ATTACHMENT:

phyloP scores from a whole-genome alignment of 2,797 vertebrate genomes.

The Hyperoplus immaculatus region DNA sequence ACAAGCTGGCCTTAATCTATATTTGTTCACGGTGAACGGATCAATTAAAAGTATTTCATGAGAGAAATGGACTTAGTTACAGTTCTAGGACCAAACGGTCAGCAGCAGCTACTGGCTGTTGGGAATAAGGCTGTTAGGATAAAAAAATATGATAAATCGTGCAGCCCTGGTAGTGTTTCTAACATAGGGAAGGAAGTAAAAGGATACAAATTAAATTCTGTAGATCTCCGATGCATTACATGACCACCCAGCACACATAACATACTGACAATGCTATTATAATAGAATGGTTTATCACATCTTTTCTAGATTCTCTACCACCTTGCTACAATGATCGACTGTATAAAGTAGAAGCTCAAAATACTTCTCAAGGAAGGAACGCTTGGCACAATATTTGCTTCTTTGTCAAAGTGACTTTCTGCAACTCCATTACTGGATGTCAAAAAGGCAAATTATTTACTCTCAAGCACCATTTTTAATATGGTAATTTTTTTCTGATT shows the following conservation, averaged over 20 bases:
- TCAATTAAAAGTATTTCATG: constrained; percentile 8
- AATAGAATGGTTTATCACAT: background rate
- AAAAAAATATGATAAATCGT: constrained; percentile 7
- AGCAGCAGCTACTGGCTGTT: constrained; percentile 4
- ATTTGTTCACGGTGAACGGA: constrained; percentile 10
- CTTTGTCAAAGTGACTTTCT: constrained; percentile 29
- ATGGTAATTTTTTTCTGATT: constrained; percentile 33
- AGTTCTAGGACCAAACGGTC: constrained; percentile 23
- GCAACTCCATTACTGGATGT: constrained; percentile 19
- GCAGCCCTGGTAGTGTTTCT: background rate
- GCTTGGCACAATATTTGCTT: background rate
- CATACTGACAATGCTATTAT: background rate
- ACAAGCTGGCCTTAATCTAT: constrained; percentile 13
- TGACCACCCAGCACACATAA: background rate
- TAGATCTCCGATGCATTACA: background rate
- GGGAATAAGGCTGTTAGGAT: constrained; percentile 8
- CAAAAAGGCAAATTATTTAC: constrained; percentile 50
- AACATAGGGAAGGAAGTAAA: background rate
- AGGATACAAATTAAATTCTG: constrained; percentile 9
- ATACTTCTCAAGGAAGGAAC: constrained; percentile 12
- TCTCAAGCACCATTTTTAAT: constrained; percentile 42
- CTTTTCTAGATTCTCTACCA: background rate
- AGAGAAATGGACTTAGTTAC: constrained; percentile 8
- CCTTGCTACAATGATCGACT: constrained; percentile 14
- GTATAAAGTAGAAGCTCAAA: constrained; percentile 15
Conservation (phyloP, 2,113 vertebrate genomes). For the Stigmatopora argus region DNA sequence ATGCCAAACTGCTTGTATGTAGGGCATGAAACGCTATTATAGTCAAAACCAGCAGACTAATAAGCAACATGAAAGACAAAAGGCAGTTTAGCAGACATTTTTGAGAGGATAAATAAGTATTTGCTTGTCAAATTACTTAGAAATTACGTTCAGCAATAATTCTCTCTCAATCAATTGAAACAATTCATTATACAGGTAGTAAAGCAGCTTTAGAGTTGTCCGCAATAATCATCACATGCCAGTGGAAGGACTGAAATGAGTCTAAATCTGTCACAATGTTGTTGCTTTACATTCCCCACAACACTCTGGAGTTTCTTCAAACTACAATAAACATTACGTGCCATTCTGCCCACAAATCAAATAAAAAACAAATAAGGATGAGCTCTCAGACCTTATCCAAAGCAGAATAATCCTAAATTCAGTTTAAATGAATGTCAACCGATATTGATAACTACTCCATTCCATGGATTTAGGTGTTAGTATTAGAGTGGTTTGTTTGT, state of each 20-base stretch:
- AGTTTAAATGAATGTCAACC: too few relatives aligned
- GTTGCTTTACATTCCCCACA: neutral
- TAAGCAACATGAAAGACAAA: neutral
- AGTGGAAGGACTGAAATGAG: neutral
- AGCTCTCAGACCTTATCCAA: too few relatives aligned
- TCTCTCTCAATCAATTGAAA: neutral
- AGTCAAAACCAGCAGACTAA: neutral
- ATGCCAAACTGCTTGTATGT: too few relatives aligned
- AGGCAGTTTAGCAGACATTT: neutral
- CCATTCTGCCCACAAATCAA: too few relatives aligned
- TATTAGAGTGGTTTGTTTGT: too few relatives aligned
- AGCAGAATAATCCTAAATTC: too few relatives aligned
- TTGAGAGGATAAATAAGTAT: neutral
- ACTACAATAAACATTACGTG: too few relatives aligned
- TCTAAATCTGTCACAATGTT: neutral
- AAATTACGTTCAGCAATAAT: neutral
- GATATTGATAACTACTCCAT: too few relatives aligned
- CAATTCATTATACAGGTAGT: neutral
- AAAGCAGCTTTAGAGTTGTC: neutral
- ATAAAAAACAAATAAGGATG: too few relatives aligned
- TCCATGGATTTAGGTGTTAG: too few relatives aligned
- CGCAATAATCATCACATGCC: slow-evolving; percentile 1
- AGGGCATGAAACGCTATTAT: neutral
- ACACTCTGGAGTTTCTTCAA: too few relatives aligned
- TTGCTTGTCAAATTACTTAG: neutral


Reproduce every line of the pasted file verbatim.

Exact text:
phyloP scores from a whole-genome alignment of 2,797 vertebrate genomes.

The Hyperoplus immaculatus region DNA sequence ACAAGCTGGCCTTAATCTATATTTGTTCACGGTGAACGGATCAATTAAAAGTATTTCATGAGAGAAATGGACTTAGTTACAGTTCTAGGACCAAACGGTCAGCAGCAGCTACTGGCTGTTGGGAATAAGGCTGTTAGGATAAAAAAATATGATAAATCGTGCAGCCCTGGTAGTGTTTCTAACATAGGGAAGGAAGTAAAAGGATACAAATTAAATTCTGTAGATCTCCGATGCATTACATGACCACCCAGCACACATAACATACTGACAATGCTATTATAATAGAATGGTTTATCACATCTTTTCTAGATTCTCTACCACCTTGCTACAATGATCGACTGTATAAAGTAGAAGCTCAAAATACTTCTCAAGGAAGGAACGCTTGGCACAATATTTGCTTCTTTGTCAAAGTGACTTTCTGCAACTCCATTACTGGATGTCAAAAAGGCAAATTATTTACTCTCAAGCACCATTTTTAATATGGTAATTTTTTTCTGATT shows the following conservation, averaged over 20 bases:
- TCAATTAAAAGTATTTCATG: constrained; percentile 8
- AATAGAATGGTTTATCACAT: background rate
- AAAAAAATATGATAAATCGT: constrained; percentile 7
- AGCAGCAGCTACTGGCTGTT: constrained; percentile 4
- ATTTGTTCACGGTGAACGGA: constrained; percentile 10
- CTTTGTCAAAGTGACTTTCT: constrained; percentile 29
- ATGGTAATTTTTTTCTGATT: constrained; percentile 33
- AGTTCTAGGACCAAACGGTC: constrained; percentile 23
- GCAACTCCATTACTGGATGT: constrained; percentile 19
- GCAGCCCTGGTAGTGTTTCT: background rate
- GCTTGGCACAATATTTGCTT: background rate
- CATACTGACAATGCTATTAT: background rate
- ACAAGCTGGCCTTAATCTAT: constrained; percentile 13
- TGACCACCCAGCACACATAA: background rate
- TAGATCTCCGATGCATTACA: background rate
- GGGAATAAGGCTGTTAGGAT: constrained; percentile 8
- CAAAAAGGCAAATTATTTAC: constrained; percentile 50
- AACATAGGGAAGGAAGTAAA: background rate
- AGGATACAAATTAAATTCTG: constrained; percentile 9
- ATACTTCTCAAGGAAGGAAC: constrained; percentile 12
- TCTCAAGCACCATTTTTAAT: constrained; percentile 42
- CTTTTCTAGATTCTCTACCA: background rate
- AGAGAAATGGACTTAGTTAC: constrained; percentile 8
- CCTTGCTACAATGATCGACT: constrained; percentile 14
- GTATAAAGTAGAAGCTCAAA: constrained; percentile 15
Conservation (phyloP, 2,113 vertebrate genomes). For the Stigmatopora argus region DNA sequence ATGCCAAACTGCTTGTATGTAGGGCATGAAACGCTATTATAGTCAAAACCAGCAGACTAATAAGCAACATGAAAGACAAAAGGCAGTTTAGCAGACATTTTTGAGAGGATAAATAAGTATTTGCTTGTCAAATTACTTAGAAATTACGTTCAGCAATAATTCTCTCTCAATCAATTGAAACAATTCATTATACAGGTAGTAAAGCAGCTTTAGAGTTGTCCGCAATAATCATCACATGCCAGTGGAAGGACTGAAATGAGTCTAAATCTGTCACAATGTTGTTGCTTTACATTCCCCACAACACTCTGGAGTTTCTTCAAACTACAATAAACATTACGTGCCATTCTGCCCACAAATCAAATAAAAAACAAATAAGGATGAGCTCTCAGACCTTATCCAAAGCAGAATAATCCTAAATTCAGTTTAAATGAATGTCAACCGATATTGATAACTACTCCATTCCATGGATTTAGGTGTTAGTATTAGAGTGGTTTGTTTGT, state of each 20-base stretch:
- AGTTTAAATGAATGTCAACC: too few relatives aligned
- GTTGCTTTACATTCCCCACA: neutral
- TAAGCAACATGAAAGACAAA: neutral
- AGTGGAAGGACTGAAATGAG: neutral
- AGCTCTCAGACCTTATCCAA: too few relatives aligned
- TCTCTCTCAATCAATTGAAA: neutral
- AGTCAAAACCAGCAGACTAA: neutral
- ATGCCAAACTGCTTGTATGT: too few relatives aligned
- AGGCAGTTTAGCAGACATTT: neutral
- CCATTCTGCCCACAAATCAA: too few relatives aligned
- TATTAGAGTGGTTTGTTTGT: too few relatives aligned
- AGCAGAATAATCCTAAATTC: too few relatives aligned
- TTGAGAGGATAAATAAGTAT: neutral
- ACTACAATAAACATTACGTG: too few relatives aligned
- TCTAAATCTGTCACAATGTT: neutral
- AAATTACGTTCAGCAATAAT: neutral
- GATATTGATAACTACTCCAT: too few relatives aligned
- CAATTCATTATACAGGTAGT: neutral
- AAAGCAGCTTTAGAGTTGTC: neutral
- ATAAAAAACAAATAAGGATG: too few relatives aligned
- TCCATGGATTTAGGTGTTAG: too few relatives aligned
- CGCAATAATCATCACATGCC: slow-evolving; percentile 1
- AGGGCATGAAACGCTATTAT: neutral
- ACACTCTGGAGTTTCTTCAA: too few relatives aligned
- TTGCTTGTCAAATTACTTAG: neutral